By Thomas Fink and William Cruz, Jr.

Thomas Fink: William Cruz, Jr. and I will conduct this exchange in reverse chronological order. First, he will discuss the long poem Notes Between Notes (Otoliths, 2017) with you, and then I’ll pose questions about Appearances: A Novel in Fragments (Moria, 2015).

William Cruz, Jr.: I’ve noticed that there is  dialogue between the speaker and what appears to be the speaker’s conscience in Notes Between Notes.  Is there a battle between the speaker and himself?

Tom Beckett: There is something resembling dialogue going on, but I wouldn’t characterize it as being between the speaker and its conscience. More often than not it is between a self and that self as other. Often one finds oneself to be a stranger (and even stranger, strangers) to oneself.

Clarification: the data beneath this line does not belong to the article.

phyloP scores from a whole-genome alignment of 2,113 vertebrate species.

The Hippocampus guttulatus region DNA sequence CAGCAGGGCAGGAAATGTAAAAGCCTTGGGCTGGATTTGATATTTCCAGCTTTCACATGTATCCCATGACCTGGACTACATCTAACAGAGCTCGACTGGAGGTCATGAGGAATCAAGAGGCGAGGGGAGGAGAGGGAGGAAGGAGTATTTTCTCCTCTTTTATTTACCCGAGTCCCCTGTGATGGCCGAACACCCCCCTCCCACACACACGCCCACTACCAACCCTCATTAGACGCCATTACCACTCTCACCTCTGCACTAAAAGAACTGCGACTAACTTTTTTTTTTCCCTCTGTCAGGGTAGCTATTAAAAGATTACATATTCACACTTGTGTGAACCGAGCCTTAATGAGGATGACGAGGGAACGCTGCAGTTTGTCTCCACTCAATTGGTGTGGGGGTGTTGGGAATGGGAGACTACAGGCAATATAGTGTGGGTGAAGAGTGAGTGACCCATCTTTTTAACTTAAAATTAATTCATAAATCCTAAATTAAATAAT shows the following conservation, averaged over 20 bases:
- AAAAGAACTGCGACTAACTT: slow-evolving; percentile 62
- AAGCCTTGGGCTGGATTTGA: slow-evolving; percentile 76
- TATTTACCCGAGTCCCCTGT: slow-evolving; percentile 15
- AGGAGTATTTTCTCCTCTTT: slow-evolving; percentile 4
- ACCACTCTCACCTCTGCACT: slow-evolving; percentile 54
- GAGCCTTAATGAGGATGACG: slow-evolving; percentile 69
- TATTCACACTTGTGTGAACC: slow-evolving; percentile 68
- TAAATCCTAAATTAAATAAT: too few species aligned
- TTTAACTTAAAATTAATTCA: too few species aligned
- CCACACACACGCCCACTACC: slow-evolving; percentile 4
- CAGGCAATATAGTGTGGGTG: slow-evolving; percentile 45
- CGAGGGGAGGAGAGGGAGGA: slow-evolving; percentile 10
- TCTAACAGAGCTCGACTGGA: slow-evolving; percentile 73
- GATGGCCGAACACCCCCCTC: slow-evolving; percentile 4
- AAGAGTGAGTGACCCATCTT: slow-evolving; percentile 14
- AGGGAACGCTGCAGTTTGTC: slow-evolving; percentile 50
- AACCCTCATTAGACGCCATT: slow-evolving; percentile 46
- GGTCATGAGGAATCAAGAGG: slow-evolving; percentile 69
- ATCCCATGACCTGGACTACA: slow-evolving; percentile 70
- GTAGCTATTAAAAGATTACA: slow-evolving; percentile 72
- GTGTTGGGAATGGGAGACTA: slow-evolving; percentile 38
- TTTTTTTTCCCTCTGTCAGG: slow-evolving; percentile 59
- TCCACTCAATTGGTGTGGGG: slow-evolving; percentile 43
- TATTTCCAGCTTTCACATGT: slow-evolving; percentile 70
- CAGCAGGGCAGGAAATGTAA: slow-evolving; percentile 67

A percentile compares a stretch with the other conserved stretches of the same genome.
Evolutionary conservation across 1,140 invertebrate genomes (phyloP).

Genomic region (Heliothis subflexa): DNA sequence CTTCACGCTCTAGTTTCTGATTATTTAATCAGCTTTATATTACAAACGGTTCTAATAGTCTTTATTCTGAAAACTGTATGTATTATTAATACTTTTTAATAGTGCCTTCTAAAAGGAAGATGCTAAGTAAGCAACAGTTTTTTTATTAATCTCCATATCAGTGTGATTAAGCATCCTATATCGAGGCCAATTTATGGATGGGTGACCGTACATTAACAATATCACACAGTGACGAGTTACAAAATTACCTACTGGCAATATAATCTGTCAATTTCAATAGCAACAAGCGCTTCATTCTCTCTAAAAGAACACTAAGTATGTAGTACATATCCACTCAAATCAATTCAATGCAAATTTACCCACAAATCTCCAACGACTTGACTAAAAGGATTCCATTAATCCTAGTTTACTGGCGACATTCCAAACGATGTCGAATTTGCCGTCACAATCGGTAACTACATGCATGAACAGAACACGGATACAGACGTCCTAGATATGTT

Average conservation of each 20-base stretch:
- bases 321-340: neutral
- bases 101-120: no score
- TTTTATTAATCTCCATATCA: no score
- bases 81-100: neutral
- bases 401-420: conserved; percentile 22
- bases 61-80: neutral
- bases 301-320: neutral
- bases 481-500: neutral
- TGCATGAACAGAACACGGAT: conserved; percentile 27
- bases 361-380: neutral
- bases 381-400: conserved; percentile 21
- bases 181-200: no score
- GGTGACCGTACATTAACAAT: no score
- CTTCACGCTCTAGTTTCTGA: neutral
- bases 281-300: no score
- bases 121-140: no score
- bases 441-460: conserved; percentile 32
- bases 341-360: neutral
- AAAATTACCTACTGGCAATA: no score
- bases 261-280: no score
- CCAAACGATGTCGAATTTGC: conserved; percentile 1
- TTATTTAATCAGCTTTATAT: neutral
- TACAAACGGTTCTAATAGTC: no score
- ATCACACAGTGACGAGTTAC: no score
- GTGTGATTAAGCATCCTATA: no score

You say

I’m full
Of myself

Not true

We’re full
Of others

You keep
Repeating myself   (6-7)

Cruz: I am haunted by your mention of ghost, which I noticed you used in some of your other work.  For me a ghost can represent something that cannot be seen; however, a ghost of your past can materialize, giving a very real presence.  Why does the trope of the ghost manifest in Notes between Notes?

Beckett:  I’ve come to think of persons as palimpsests, as sites where things bleed through what is immediately present. If you live long enough you will become a haunted house.

Cruz: I also noticed there is duality and are paradoxical/contradictory lines in most of these sections. For example:

One’s always
Been lost

To myself

Lost to
The others

Or so
I’ve found (17)